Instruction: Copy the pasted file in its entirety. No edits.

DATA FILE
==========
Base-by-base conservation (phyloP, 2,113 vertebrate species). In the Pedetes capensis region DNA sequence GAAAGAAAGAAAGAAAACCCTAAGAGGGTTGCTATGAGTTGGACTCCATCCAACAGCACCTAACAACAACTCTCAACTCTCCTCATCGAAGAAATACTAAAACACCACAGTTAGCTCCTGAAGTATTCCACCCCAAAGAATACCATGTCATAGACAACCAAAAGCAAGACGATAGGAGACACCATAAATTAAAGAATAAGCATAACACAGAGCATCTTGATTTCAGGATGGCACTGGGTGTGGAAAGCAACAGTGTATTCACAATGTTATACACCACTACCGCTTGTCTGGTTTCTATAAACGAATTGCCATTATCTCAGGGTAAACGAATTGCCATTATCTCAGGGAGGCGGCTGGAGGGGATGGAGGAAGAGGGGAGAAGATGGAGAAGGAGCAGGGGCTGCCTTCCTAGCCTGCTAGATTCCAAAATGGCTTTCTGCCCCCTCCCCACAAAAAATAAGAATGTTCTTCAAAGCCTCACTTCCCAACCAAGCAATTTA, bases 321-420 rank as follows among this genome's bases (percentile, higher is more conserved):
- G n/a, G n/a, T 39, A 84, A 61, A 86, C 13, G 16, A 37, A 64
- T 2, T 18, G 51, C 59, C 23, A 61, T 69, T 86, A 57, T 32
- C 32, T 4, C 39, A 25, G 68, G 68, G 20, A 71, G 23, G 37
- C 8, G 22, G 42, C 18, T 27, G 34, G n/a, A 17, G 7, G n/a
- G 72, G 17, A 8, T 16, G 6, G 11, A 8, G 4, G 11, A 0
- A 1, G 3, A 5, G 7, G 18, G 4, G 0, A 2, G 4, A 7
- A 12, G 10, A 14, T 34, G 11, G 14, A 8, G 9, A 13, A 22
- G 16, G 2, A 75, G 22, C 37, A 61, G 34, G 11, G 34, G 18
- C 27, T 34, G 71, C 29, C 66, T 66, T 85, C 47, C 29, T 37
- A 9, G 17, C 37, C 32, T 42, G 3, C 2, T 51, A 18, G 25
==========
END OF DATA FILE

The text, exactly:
Base-by-base conservation (phyloP, 2,113 vertebrate species). In the Pedetes capensis region DNA sequence GAAAGAAAGAAAGAAAACCCTAAGAGGGTTGCTATGAGTTGGACTCCATCCAACAGCACCTAACAACAACTCTCAACTCTCCTCATCGAAGAAATACTAAAACACCACAGTTAGCTCCTGAAGTATTCCACCCCAAAGAATACCATGTCATAGACAACCAAAAGCAAGACGATAGGAGACACCATAAATTAAAGAATAAGCATAACACAGAGCATCTTGATTTCAGGATGGCACTGGGTGTGGAAAGCAACAGTGTATTCACAATGTTATACACCACTACCGCTTGTCTGGTTTCTATAAACGAATTGCCATTATCTCAGGGTAAACGAATTGCCATTATCTCAGGGAGGCGGCTGGAGGGGATGGAGGAAGAGGGGAGAAGATGGAGAAGGAGCAGGGGCTGCCTTCCTAGCCTGCTAGATTCCAAAATGGCTTTCTGCCCCCTCCCCACAAAAAATAAGAATGTTCTTCAAAGCCTCACTTCCCAACCAAGCAATTTA, bases 321-420 rank as follows among this genome's bases (percentile, higher is more conserved):
- G n/a, G n/a, T 39, A 84, A 61, A 86, C 13, G 16, A 37, A 64
- T 2, T 18, G 51, C 59, C 23, A 61, T 69, T 86, A 57, T 32
- C 32, T 4, C 39, A 25, G 68, G 68, G 20, A 71, G 23, G 37
- C 8, G 22, G 42, C 18, T 27, G 34, G n/a, A 17, G 7, G n/a
- G 72, G 17, A 8, T 16, G 6, G 11, A 8, G 4, G 11, A 0
- A 1, G 3, A 5, G 7, G 18, G 4, G 0, A 2, G 4, A 7
- A 12, G 10, A 14, T 34, G 11, G 14, A 8, G 9, A 13, A 22
- G 16, G 2, A 75, G 22, C 37, A 61, G 34, G 11, G 34, G 18
- C 27, T 34, G 71, C 29, C 66, T 66, T 85, C 47, C 29, T 37
- A 9, G 17, C 37, C 32, T 42, G 3, C 2, T 51, A 18, G 25